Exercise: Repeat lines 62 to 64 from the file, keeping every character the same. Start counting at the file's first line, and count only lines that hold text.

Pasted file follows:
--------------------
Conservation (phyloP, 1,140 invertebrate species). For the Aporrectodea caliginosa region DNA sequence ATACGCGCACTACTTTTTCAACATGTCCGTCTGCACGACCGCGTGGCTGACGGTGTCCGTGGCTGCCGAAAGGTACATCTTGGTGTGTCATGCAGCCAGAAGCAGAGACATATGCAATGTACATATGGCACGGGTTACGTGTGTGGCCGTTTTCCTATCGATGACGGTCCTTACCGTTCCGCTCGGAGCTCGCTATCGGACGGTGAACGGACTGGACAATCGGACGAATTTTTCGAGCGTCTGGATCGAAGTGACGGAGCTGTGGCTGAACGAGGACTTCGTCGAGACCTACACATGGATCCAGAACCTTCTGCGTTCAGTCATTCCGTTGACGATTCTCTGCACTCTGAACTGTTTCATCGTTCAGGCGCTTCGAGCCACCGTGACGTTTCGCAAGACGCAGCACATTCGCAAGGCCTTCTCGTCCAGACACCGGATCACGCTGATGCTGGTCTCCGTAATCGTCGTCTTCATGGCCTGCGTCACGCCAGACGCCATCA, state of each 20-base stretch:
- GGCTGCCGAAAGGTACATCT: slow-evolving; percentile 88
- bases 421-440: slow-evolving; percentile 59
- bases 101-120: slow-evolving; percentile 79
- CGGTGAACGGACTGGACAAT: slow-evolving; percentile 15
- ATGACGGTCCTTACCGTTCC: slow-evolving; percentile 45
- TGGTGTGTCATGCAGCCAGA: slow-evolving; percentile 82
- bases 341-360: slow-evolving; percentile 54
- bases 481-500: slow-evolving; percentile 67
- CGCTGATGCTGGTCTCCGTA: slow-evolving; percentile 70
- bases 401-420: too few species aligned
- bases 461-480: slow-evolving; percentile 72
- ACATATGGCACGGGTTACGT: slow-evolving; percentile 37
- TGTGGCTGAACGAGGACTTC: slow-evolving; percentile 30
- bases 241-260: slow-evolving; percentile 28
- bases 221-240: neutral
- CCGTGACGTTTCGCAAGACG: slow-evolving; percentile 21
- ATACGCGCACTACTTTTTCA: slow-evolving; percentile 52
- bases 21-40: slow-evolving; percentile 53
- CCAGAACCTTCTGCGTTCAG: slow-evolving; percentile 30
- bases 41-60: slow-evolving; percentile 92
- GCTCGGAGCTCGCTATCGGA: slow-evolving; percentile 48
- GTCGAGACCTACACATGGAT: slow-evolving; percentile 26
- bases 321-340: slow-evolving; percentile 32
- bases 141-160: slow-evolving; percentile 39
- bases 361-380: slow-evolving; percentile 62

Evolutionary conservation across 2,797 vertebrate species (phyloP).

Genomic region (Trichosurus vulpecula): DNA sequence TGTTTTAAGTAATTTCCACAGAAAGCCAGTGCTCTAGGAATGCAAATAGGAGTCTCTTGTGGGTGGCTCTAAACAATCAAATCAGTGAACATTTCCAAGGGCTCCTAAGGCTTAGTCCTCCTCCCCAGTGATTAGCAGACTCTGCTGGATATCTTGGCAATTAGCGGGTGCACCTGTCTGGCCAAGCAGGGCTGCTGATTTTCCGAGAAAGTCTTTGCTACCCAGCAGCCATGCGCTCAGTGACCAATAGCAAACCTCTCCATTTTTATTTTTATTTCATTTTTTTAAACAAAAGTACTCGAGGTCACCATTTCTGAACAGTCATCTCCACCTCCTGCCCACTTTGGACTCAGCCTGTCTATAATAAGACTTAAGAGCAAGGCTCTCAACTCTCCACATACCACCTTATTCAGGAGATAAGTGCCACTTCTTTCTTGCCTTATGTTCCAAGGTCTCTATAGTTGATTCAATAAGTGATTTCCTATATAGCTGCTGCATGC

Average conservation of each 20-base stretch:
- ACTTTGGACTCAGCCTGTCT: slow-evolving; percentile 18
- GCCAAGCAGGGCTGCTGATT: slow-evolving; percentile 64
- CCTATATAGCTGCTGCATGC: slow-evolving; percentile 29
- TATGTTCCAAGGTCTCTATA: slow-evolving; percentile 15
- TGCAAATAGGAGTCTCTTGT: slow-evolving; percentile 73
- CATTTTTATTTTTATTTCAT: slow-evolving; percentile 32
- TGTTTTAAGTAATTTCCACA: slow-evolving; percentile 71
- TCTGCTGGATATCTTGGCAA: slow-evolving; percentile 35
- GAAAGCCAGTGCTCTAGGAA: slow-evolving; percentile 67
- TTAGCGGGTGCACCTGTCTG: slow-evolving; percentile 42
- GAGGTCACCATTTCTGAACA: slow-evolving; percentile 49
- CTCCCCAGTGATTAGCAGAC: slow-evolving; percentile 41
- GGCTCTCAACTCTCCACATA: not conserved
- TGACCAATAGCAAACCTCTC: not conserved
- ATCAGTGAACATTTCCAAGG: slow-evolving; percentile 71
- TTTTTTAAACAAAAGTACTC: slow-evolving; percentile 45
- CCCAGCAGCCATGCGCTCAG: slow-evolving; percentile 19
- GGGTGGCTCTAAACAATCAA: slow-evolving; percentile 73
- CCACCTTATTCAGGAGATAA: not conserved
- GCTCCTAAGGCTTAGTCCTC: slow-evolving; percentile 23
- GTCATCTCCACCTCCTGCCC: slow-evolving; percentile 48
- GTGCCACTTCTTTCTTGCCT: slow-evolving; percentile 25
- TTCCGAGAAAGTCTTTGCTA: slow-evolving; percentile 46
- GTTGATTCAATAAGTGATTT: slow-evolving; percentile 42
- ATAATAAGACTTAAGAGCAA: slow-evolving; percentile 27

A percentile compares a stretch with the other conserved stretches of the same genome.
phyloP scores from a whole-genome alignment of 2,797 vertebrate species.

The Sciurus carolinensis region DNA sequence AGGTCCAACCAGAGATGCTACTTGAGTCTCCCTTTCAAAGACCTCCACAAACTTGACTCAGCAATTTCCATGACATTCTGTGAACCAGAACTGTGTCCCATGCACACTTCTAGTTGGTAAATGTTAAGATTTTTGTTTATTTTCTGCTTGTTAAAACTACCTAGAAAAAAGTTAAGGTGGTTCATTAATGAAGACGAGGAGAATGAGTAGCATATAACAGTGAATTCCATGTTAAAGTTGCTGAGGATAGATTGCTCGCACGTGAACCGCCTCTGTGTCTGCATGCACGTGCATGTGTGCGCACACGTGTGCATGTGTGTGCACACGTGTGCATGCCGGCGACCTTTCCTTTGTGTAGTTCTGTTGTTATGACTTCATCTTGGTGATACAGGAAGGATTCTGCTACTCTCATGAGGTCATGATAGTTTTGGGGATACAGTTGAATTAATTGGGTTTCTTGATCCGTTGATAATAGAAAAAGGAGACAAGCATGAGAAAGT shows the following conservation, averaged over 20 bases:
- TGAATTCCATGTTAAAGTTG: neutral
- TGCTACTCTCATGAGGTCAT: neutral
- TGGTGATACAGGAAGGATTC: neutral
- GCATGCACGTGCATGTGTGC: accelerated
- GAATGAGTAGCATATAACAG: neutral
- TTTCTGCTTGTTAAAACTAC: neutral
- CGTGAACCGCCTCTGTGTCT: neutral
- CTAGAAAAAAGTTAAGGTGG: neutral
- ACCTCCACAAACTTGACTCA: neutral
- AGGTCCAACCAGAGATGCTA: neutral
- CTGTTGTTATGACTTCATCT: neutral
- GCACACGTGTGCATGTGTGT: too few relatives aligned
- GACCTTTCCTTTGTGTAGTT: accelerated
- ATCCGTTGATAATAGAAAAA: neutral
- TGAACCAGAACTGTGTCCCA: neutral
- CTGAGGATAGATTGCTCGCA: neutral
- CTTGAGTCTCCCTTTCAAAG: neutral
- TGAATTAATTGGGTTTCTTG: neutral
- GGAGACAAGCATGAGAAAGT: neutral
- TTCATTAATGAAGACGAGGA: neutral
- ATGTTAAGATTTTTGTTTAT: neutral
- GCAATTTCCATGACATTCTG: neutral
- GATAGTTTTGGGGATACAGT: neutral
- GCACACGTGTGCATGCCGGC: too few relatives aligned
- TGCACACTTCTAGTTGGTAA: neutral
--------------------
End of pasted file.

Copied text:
- GAATGAGTAGCATATAACAG: neutral
- TTTCTGCTTGTTAAAACTAC: neutral
- CGTGAACCGCCTCTGTGTCT: neutral